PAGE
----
• (2.8 amp ave (fan) + 1 amp lighting) * 5 hours = 19 AH @ 12 volts per day
    If you battery can supply 5 amps * 17 hours = 85 AH (at 17 hour rate) capacity (at 12 volts).

    Two batteries in parallel would be 170 AH. Assuming discharging to 50% typically (80% is maximum discharge you would ever want to do--Deeper will likely kill the battery(ies)):
    • 170 AH * 50% = 85 AH
    • 85 AH / (2.8a+1a) = 22.4 hours of "run time"
    • 22.2 hours / 5 hour per day = 4.5 days before charging
    You do want to get the battery bank recharged fairly quickly... Letting a discharged bank set for days/weeks/longer will cause them to sulfate and permanently lose capacity.

    Near San Francisco California: 3.5kWatt Grid Tied Solar power system+small backup genset
  • MaceMace Registered Users Posts: 5
    Re: Cabover camper assist power

    So given that demand, how big of a solar panel is it going to take to get me back up and charged during the daytime?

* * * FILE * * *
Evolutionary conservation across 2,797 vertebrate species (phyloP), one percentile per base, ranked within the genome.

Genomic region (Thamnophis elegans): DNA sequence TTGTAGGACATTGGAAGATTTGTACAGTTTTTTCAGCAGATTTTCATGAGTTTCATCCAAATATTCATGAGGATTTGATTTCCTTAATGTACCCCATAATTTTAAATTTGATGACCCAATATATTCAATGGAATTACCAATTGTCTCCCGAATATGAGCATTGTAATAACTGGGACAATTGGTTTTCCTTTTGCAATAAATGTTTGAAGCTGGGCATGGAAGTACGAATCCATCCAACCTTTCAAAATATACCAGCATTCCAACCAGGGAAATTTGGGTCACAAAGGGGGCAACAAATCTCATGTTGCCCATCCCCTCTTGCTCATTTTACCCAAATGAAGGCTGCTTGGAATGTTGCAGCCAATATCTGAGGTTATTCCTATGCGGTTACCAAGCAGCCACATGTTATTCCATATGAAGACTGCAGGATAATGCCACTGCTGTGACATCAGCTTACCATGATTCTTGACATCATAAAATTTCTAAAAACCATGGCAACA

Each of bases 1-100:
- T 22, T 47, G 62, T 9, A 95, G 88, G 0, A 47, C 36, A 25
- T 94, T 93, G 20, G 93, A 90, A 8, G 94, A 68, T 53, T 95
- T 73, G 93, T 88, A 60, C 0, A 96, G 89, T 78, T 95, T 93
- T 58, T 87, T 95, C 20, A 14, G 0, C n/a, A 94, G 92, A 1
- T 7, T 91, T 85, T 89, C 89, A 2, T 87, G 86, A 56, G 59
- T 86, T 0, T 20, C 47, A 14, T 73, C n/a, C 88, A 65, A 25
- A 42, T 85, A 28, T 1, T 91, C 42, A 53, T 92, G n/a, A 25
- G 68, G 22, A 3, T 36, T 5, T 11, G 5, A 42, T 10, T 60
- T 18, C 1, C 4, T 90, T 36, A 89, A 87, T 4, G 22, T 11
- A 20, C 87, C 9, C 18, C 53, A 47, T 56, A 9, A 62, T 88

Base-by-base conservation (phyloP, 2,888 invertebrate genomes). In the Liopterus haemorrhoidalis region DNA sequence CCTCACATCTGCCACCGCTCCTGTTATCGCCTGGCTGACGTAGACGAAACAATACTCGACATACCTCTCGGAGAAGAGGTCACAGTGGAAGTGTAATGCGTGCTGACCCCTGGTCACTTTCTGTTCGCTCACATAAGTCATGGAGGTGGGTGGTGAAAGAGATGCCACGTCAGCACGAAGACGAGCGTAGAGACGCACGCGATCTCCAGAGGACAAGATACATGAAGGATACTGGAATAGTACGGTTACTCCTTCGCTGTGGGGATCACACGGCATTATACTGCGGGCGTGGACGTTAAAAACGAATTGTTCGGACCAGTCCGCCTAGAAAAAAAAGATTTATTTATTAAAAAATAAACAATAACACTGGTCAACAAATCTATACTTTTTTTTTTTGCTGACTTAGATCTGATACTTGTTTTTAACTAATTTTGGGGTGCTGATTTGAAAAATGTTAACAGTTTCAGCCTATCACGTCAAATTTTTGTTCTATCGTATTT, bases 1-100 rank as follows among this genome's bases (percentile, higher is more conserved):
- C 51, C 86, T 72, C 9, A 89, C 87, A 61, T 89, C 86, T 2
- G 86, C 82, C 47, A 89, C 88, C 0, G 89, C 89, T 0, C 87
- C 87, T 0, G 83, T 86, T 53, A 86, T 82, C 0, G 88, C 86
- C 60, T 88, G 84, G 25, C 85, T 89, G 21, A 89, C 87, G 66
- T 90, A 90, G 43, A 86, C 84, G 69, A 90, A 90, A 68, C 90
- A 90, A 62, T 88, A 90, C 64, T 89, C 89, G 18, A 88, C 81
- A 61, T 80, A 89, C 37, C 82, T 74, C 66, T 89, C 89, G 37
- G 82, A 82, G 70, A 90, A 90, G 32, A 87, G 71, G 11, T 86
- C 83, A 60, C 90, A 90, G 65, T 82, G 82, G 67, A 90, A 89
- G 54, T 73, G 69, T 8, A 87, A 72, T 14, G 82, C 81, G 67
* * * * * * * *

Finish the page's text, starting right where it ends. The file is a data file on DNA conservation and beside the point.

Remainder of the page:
Would the 185w panel I was looking at before do the job? Our am I making up the wrong tree?

    What panel(s) from this site would work?
  • BB.BB. Super Moderators, Administrators Posts: 32,026 admin
    Re: Cabover camper assist power

    It all depends... Where you will be, season of year, flat vs mounted at latitude, etc...

    For example, using PV Watts for Las Vegas NV, mounted flat to top of camper:
    Month Solar Radiation (kWh/m 2/day)
    1 3.05
    2 4.08
    3 5.33
    4 6.94
    5 7.94
    6 8.35
    7 8.10
    8 7.23
    9 6.21
    10 4.67
    11 3.46
    12 2.79
    Year 5.69
    So, worst case is 2.79 hours per day of sun in December... Assuming:
    • 0.77 panel+controller derate * 0.80 batt eff = 0.62 derating
    19 AH at 12 volts per day would work out to:
    • 19 AH * 12 volts * 1/0.62 eff * 1/2.79 hours = 131.8 watts of solar panel
    So, to barely scrap by in December, you would need about 132 watts of solar panel to "break even"... Obviously a backup generator and a bit more panel would be a better choice--give you more headroom and help prolong battery life.

    If, you where to mount the same panel(s) at ~46 degrees (optimized for deep winter):
    Month Solar Radiation (kWh/m 2/day)
    1 5.49